"Smokey" [Funkadelic – Hardcore Jollies, 1976]

This superb Funkadelic cut features some low-end magic from Worrell on the moog synth bass. And he takes the funk up a notch with a badass solo on the melodica.



Monday, April 25, 2016

Prince, Legendary Music Phenom and Innovator, Dead At 57

Music icon Prince died on Thursday, April 21, less than a week after he was briefly hospitalized for the flu. The cause of his death has not yet been determined. He was 57.

Prince was one of the most multifaceted artists in pop-music history. The breadth of his talents seemed limitless. He could do it all—and do it all well. He was a talented singer, a gifted multi-instrumentalist (guitar, bass, drums, keyboards, etc.) and a consummate songwriter, arranger and producer. Probably not since Stevie Wonder had a music superstar had such a wide and varied skillset.

In addition to his many amazing accomplishments in the recording studio, the Purple One will also be remembered as one of the most electrifying performers to ever hit the stage. Onstage, he melded James Brown’s raw, explosive energy with Jimi Hendrix’s galvanic rock-star charisma. A Prince concert was by turns rowdy dance party, wild rock show and rousing church revival. He never let his audience down and always brought everything he had to the stage.

Additionally, Prince was a true music innovator. He cultivated his own unique sound and never deviated from his musical vision. He got over on his own terms without compromising his art or toning down the sometimes controversial themes in his songs.

His Royal Badness also smashed through the sometimes constrictive boundaries that come with the designation of R&B artist. The musician’s restless creativity couldn’t be contained within a single music genre. His sound was a potent mix of styles, which included funk, rock, soul, gospel, pop, jazz, rockabilly, R&B, new wave, synthpop and even some avant-garde. He was always pushing the envelope with his music and testing new ideas.

With landmark albums like Dirty Mind, 1999 and Purple Rain, Prince brought the Minneapolis sound to the masses. Its widespread influence can be heard in numerous music genres today.

And Prince was as daring thematically as he was sonically. He brazenly took on taboo sexual themes in his music as well as spiritual ones—sometimes in the same song.  His desire to unite spirituality and sexuality in song was one of the things that made him such an intriguing and provocative artist. He also tackled hot-button political and social issues on his records.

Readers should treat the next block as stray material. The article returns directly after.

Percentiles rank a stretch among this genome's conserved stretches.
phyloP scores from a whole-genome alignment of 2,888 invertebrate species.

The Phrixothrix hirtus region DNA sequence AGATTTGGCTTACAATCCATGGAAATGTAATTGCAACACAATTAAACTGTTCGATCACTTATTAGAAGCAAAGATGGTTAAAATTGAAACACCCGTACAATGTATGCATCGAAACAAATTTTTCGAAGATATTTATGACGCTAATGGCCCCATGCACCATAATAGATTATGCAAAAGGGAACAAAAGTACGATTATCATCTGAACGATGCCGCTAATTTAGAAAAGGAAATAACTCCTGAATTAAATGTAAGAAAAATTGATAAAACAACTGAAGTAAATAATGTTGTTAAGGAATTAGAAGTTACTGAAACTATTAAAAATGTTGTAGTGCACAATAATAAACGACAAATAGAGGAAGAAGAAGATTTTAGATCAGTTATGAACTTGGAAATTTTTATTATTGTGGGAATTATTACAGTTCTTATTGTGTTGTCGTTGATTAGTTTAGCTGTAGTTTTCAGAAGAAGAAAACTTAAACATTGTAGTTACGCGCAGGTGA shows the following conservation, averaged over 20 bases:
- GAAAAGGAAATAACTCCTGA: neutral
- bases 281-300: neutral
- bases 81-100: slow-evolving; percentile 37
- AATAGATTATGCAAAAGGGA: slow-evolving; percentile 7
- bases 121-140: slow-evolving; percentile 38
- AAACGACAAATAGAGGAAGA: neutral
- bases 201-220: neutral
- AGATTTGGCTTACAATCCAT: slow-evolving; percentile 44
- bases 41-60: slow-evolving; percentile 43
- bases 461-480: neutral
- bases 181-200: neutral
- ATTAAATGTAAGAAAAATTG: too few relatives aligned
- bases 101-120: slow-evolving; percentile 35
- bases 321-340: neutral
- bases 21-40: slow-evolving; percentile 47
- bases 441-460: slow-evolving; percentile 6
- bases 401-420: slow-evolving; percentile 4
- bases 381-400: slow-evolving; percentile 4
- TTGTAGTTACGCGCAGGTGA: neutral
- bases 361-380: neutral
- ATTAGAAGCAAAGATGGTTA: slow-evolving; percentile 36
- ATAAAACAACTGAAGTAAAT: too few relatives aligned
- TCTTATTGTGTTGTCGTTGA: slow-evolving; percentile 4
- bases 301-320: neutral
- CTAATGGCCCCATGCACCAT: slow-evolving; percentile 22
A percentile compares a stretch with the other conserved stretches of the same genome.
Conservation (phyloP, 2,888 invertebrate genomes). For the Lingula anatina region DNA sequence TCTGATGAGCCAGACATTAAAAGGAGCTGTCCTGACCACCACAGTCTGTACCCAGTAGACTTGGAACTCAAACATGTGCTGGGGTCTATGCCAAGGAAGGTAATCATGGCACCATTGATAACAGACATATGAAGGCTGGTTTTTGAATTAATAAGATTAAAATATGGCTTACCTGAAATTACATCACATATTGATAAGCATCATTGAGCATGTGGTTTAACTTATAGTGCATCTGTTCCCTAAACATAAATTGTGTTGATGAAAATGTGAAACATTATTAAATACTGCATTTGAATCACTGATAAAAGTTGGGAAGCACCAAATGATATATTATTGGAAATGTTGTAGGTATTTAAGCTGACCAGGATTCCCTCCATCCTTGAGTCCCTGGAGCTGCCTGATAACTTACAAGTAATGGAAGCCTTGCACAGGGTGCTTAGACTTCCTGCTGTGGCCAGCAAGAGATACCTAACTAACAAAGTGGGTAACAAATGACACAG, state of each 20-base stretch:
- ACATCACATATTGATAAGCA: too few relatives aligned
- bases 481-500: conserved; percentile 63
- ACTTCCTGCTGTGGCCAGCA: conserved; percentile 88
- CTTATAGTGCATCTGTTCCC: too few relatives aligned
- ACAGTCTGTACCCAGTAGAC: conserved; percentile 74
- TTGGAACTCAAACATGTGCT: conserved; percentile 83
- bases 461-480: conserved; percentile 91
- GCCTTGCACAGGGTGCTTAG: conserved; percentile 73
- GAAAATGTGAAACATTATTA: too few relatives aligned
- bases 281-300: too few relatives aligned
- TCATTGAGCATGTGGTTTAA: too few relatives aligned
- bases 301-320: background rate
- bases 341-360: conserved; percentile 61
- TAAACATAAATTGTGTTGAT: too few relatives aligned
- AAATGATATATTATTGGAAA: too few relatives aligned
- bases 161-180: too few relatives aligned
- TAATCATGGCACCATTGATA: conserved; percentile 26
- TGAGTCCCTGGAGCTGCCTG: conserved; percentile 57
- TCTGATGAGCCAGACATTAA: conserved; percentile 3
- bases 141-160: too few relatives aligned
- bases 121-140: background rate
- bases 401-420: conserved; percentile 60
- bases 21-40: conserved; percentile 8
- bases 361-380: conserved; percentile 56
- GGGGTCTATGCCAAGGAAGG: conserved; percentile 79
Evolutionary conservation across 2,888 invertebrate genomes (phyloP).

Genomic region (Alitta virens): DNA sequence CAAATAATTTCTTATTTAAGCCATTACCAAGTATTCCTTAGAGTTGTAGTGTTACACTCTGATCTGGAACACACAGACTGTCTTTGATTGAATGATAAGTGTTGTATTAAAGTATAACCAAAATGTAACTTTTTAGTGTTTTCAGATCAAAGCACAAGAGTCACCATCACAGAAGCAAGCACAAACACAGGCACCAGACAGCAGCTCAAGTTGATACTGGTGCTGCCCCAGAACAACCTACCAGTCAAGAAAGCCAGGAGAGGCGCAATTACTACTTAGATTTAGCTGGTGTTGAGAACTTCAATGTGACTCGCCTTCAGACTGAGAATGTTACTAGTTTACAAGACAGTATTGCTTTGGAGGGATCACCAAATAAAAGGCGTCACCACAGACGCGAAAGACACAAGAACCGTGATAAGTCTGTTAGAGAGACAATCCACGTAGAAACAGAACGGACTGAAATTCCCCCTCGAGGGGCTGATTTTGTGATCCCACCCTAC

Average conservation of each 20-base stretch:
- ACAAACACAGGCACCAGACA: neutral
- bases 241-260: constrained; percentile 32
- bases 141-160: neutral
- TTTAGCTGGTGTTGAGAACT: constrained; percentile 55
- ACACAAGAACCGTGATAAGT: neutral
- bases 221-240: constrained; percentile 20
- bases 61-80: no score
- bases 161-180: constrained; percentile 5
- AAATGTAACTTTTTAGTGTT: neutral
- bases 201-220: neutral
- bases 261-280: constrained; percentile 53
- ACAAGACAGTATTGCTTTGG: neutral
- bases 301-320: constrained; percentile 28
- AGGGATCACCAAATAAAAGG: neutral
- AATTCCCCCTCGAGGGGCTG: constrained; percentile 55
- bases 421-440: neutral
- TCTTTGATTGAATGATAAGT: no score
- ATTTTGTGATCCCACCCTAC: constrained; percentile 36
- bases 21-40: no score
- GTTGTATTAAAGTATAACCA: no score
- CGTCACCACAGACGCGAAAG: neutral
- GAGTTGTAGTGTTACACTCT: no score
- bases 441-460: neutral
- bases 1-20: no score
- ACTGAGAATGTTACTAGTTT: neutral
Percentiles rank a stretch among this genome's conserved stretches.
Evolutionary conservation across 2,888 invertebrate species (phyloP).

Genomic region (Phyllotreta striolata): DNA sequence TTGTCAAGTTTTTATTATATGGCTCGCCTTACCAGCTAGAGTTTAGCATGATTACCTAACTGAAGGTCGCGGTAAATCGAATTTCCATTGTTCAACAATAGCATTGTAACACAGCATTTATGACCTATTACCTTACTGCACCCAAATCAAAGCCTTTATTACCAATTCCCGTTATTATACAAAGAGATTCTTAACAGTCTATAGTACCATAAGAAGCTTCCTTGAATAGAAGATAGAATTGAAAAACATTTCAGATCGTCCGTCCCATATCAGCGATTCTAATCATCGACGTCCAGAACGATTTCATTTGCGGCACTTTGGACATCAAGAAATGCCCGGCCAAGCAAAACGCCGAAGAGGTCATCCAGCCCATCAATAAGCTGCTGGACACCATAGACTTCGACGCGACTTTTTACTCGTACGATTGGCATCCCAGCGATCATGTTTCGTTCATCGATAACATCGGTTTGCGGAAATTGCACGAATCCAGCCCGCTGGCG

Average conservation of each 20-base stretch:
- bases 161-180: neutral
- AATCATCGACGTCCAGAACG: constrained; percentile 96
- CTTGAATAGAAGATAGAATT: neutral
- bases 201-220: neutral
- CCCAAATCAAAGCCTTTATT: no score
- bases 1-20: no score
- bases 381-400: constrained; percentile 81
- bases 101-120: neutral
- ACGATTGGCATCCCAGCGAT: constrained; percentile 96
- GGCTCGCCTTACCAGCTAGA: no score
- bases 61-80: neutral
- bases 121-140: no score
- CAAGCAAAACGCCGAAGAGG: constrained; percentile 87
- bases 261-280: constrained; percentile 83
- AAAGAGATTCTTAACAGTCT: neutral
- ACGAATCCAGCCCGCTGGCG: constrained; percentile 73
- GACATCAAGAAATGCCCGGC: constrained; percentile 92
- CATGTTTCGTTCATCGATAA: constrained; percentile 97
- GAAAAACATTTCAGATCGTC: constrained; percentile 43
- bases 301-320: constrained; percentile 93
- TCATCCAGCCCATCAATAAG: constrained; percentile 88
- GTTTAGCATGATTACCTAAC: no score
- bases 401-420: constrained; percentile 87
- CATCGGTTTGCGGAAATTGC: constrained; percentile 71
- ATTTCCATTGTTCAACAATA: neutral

Prince’s gender-bending androgynous image—particularly throughout the 1980s and early ‘90s—was almost as controversial as some of the more ribald themes in his music.  In his early days, he’d wear women’s underwear onstage, thigh-high socks and high-heeled boots.

Whether he was doing it for the shock value or because he really wanted to dress that way, it took some serious guts to go onstage like that in the late ‘70s and early ‘80s in Minneapolis. In his later years, he toned down his flamboyant attire considerably, especially after he converted to the Jehovah’s Witness faith in 2001. However, his adventurous spirit in the studio never subsided. He continued to experiment and expand his sound to the end.

His Royal Badness was without question one of the most important artists of the last 30-plus years in modern music. His music has touched millions across the globe and influenced a generation of musicians and performers. Legions of young music artists cite Prince as being a major influence and inspiration.

The worldwide outpouring of love and endless tributes over the last few days show just how significant an artist Prince was and the tremendous impact he’s had on music and entertainment. On April 21, the world lost an incredible talent, who left behind an amazing musical legacy.


Sunday, February 7, 2016

Earth, Wind & Fire’s Guiding Force Maurice White Dead at 74